“We know that many academics in Russia are opposed to the war in Ukraine,” the society says. “But we cannot accept your registration.”
Josh Dubnau, a geneticist at Stony Brook University, told me I was making a mistake in comparing the two situations. “Side-taking in Ukraine means denouncing an occupation,” he says. “The Ukrainians who are fighting back are fighting an army from a foreign nation that is targeting civilians.”
In Israel and Gaza, he says, there is no such moral clarity, as both sides are killing civilians. Dubnau says the issue he’s concerned with is the efforts to “censure speech” of those scientists who are “criticizing Israeli atrocities.”
“It’s a kind of McCarthyism,” he believes, referring to the scare over communists in the 1950s in the US, which led to blacklists in Hollywood and at universities.
If so, one its first victims may be fruit fly biologist Michael Eisen, a prominent and outspoken advocate of “open” publishing, and—until this week—the editor of the influential journal eLife.
On October 14, Eisen posted a satirical article from the Onion titled “Dying Gazans Criticized For Not Using Last Words To Condemn Hamas.” He added a summary of his own views in his post on X: “The Onion speaks with more courage, insight and moral clarity than the leaders of every academic institution put together. I wish there were a @TheOnion university.”
In response, eLife, which is backed by the Howard Hughes Medical Institute, fired him on Tuesday. In a statement, it said Eisen had previously been warned about his (notoriously brash) communication style, and that a “further incidence of this behavior” had led to the decision.
The situation at eLife, which depends on university scientists as editors, has led to a flurry of resignations—among both Eisen’s supporters and those who thought his comments amounted to intimidation of Israelis.
Fede Pelisch, a member of eLife’s board, said on Wednesday he would resign because he disagreed with the decision to fire Eisen. In his own open letter, Pelisch says: “I have heard numerous concerns from people that now do not feel comfortable voicing their opinion if it does not conform to the orthodoxy.” He believes that “people feel silenced,” which he calls a “very harmful consequence for a Journal that is meant to ‘promote a research culture that values openness, integrity and equity, diversity and inclusion.”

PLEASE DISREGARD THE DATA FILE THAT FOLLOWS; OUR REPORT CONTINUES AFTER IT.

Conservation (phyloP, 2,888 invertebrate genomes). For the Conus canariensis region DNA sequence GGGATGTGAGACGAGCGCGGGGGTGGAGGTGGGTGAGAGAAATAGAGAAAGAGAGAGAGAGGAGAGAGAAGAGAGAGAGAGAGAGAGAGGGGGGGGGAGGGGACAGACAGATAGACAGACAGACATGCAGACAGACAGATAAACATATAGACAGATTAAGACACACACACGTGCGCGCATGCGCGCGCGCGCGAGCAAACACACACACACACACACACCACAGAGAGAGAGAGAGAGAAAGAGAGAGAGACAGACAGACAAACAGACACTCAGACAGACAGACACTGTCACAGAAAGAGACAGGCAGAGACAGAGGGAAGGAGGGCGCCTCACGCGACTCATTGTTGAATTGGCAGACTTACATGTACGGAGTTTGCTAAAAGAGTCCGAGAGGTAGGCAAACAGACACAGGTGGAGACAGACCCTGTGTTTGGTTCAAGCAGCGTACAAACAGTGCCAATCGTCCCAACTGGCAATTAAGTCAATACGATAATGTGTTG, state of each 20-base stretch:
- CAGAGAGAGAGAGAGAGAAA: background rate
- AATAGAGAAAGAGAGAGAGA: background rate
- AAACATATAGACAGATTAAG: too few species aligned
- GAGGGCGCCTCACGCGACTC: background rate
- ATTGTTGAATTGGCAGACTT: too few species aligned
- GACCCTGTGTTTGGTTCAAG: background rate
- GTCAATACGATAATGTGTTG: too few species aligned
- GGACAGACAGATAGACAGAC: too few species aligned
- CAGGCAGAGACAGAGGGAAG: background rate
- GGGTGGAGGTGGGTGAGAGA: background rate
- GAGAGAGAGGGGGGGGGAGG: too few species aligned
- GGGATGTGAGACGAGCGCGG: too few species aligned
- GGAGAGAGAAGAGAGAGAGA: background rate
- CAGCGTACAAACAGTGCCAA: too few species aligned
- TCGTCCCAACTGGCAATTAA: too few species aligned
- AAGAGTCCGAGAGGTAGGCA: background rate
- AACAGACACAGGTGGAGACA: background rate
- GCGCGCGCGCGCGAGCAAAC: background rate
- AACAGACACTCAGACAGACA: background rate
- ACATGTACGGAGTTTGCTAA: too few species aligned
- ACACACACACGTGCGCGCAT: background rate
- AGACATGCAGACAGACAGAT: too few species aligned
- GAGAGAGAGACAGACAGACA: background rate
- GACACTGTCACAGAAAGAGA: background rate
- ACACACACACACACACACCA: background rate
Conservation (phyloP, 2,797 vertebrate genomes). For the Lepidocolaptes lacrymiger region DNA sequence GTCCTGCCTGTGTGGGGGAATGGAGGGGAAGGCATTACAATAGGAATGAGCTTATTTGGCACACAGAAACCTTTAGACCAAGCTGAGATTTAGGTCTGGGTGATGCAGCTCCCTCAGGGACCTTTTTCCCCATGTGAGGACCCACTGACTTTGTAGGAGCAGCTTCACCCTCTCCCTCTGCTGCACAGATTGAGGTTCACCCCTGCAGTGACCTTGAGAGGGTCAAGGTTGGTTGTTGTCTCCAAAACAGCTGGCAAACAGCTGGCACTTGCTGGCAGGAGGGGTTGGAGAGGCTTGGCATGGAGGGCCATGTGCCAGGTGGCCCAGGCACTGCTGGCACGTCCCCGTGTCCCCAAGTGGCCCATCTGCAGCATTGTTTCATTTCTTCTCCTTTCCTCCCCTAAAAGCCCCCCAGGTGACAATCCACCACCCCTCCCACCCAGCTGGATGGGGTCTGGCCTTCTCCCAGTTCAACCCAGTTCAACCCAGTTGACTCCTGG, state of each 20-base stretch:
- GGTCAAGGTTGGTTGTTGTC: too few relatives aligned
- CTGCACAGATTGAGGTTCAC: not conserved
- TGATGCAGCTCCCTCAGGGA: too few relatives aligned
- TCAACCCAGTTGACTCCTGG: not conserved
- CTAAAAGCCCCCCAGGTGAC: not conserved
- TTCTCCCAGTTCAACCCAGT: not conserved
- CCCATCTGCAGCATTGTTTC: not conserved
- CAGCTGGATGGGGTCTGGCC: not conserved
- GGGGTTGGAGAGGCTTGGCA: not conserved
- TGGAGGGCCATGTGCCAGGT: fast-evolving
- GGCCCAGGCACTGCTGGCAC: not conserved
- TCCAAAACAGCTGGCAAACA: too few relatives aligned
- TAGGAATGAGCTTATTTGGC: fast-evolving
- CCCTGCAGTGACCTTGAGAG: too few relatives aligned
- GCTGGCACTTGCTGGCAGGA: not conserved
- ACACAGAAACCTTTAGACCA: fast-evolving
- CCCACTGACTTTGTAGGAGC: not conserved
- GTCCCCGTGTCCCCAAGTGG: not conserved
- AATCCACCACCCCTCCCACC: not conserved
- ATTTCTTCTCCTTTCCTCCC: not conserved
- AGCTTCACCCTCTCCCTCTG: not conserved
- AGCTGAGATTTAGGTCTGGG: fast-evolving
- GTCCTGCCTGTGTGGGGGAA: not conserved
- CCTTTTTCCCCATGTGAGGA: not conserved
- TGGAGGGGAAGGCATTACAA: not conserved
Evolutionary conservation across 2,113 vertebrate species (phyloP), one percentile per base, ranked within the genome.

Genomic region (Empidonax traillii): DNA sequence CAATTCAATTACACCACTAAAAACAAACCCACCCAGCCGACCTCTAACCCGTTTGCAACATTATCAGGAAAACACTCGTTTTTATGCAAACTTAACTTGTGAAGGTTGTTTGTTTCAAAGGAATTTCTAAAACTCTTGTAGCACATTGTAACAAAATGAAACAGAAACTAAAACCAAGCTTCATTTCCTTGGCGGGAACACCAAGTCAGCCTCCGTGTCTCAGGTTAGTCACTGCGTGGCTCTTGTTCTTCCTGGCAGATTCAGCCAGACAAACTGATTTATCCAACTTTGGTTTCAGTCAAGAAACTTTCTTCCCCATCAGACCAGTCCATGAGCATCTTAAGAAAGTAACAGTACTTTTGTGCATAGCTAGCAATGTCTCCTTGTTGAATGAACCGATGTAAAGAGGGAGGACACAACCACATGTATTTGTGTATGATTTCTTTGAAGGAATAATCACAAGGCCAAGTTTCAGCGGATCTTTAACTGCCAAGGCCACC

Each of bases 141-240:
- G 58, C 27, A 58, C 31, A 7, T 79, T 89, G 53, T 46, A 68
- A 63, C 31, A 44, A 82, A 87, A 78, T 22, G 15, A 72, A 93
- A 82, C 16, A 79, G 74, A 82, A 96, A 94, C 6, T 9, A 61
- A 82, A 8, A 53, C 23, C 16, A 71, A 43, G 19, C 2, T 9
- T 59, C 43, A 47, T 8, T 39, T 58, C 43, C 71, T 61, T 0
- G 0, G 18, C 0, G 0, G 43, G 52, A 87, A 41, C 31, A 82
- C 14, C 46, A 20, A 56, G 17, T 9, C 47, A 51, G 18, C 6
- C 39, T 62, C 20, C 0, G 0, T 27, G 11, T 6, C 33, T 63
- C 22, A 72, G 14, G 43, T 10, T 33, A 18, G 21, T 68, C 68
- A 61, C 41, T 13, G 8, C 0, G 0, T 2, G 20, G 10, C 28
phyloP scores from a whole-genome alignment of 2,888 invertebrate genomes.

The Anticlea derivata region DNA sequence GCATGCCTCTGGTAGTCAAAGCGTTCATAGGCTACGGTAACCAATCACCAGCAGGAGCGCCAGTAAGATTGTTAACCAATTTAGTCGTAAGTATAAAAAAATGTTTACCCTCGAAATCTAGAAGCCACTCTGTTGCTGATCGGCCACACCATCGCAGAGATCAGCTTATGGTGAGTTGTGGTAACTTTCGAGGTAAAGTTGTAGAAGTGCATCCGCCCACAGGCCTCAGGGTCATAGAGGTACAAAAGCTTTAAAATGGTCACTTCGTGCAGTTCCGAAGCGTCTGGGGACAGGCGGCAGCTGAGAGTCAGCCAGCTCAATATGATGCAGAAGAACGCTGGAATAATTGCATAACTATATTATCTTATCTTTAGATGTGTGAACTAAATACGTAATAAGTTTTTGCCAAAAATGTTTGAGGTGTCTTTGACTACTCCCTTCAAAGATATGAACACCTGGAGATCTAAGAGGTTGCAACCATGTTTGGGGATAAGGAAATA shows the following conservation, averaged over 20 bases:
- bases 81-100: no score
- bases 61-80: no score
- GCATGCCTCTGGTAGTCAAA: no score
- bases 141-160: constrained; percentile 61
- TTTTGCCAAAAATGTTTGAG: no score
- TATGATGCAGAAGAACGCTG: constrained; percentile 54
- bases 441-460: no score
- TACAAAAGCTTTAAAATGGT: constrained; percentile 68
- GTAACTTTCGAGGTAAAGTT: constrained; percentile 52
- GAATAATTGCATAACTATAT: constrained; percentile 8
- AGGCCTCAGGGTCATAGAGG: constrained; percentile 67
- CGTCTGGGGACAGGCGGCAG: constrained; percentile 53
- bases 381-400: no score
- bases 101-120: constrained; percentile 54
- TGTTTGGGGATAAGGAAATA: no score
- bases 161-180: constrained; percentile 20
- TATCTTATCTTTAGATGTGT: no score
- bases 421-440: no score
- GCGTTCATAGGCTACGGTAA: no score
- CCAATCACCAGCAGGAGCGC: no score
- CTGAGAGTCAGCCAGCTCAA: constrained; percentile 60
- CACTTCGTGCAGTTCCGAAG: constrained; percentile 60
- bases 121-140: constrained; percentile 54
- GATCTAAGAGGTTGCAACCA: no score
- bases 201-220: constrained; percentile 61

So what are the consequences for science? Back in Israel, Hanna says his lab is at half speed as the conflict continues. And he’s still hurting, too. The brother of one of his students was killed in an air strike on a church in Gaza, he says. When I asked him for details about how biology research could be further affected in Israel, he wrote me this:
“To my Israeli Jewish friends and colleagues in academia and biotech. Jealous of you that you are allowed to express feelings of pain and identification with your victimized innocent people without being put under house arrest and without being threatened with harm and cancellation. The threat of cancellation is relevant to companies, labs, individual scientists or all the above combined through funding, investment, recruiting. In the longer term, what is the ability of such ecosystem to become really international and diverse to attract talent, or is it sending signals of fascism and McCarthyism that might occasionally erupt, which means many don’t want to be part of such a system.”
Sadly, this war is likely still in its early days. Yesterday, it was revealed that Israel had briefly sent tanks into the Gaza Strip, and a ground invasion seems imminent. As the violence escalates, so will the fallout.
From our archives
Technology Review is an editorially independent publication of MIT. You can read or listen to MIT president Sally Kornbluth’s October 10 statement on events in the Middle East here: “Our community and the violence in Israel and Gaza.”
Small, high-tech, and communitarian—that’s why Israel was such an important player in covid-19 early on. The country was first to try vaccinating all its citizens, and in 2021, we reported on how it instituted a “green pass” system to encourage reopening.
When he’s not being told to quiet down, Jacob Hanna is turning stem cells into super-realistic models of human embryos. He even started a company to grow these synthetic embryo for several weeks and then collect their primitive organs for transplant medicine. I wrote about the startup, called Renewal Bio, and its controversial concepts last year.